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Welcome to the Encyclopedia of Science Fiction, Fourth Edition. Some sample entries appear below. Click here for the Introduction; here for the masthead; here for Acknowledgments; here for the FAQ; here for advice on citations. Find entries via the search box above (more details here) or browse the menu categories in the grey bar at the top of this page.

Site updated on 18 September 2023
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Laing, Alexander

(1903-1976) US author, editor and academic, noted for his books on the sea, for editing The Haunted Omnibus (anth 1937; vt Great Ghost Stories of the World 1939), an extremely influential Anthology, and for his murder novel, The Cadaver of Gideon Wyck, by a Medical Student (1934), which hinges on experiments in Genetic Engineering inflicted upon pregnant women. The ...

Clock, Herbert

(1890-1979) US businessman and author, in active service during World War One, apparently senior collaborator with the lawyer Eric Boetzel (1884-1958), whose role was to cut the manuscript in half, on The Light in the Sky (1929), an sf tale set in the Underground Lost World of Atzlan, extending from Mexico into the Gulf of Mexico. Aztecs had retreated here after the genocidal ...

Siegel, Martin

(1938-1972) US author who died young of leukaemia. His sf novels are Agent of Entropy (1969) and The Unreal People (1973). The first combines Satire and Space Opera in a heated tale; the second is a post-holocaust Pocket-Universe tale in which Earth's surface is uninhabitable and people live frenetically and desperately Underground. [JC]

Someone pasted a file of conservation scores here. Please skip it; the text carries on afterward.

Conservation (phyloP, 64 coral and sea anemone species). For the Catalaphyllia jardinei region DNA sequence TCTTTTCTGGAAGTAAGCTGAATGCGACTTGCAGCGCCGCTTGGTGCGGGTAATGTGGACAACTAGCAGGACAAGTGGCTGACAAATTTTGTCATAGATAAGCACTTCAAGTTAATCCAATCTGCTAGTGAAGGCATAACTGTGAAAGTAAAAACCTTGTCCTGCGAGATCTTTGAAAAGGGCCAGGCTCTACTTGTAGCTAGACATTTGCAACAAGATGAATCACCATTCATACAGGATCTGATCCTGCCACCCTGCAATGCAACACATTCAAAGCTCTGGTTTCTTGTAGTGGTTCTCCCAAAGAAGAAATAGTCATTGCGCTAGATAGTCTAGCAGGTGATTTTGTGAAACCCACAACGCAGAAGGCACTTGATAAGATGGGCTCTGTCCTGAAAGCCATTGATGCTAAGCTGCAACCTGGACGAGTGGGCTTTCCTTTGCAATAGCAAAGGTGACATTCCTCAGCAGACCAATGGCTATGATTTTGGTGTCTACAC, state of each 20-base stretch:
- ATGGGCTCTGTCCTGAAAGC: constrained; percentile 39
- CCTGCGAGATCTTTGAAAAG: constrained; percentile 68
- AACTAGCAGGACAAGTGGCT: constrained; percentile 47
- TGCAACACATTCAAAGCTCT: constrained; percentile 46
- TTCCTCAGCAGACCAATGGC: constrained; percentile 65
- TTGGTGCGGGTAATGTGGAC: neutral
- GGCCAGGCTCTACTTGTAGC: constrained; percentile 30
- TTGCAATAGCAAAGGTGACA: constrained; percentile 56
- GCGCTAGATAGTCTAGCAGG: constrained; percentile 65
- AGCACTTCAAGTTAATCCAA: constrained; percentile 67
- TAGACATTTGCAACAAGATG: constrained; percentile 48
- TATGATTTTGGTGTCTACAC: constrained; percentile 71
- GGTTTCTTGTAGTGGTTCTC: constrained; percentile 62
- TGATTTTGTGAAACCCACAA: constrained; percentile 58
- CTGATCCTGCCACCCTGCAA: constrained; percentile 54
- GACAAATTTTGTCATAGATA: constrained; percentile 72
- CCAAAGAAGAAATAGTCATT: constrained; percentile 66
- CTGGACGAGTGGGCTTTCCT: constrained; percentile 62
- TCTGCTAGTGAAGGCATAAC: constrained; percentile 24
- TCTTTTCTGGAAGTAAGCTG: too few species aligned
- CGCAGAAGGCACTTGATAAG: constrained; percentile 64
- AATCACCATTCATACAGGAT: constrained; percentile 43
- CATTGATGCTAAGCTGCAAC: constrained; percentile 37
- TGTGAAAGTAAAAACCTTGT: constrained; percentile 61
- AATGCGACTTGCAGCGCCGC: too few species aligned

Bartlett, Landell

(1897-1972) US editor and author, known now mainly for The Vanguard of Venus: Presented with the Compliments of Amazing Stories (1928 chap), a story published as a pamphlet to advertise the magazine: a geologist is abducted Underground by Aliens from Venus, who are about to invade Earth for lebensraum; sure that no one will believe his tale, they release him. A sequel, "Operation Venus" (March 1948 ...

Asprin, Robert Lynn

(1946-2008) US author who began publishing sf with his first novel, The Cold Cash War (1977), which alarmingly conflates Game-World antics (like fake Wars between mercenaries representing rival corporations on rented turf – Brazil, for instance, being visualized mainly as an arena for world-dominating firms to play games in) and a political rationale to legitimize the corporate control of Earth. Asprin's later novels ...

Robinson, Roger

(1943-    ) UK computer programmer, bibliographer and publisher, active in UK Fandom for many years. The Writings of Henry Kenneth Bulmer (1983 chap; rev 1984 chap) is an exhaustive Bibliography of one of the most prolific sf writers, and Who's Hugh?: An SF Reader's Guide to Pseudonyms (1987) is similarly exhaustive in its listing of Pseudonyms. ...

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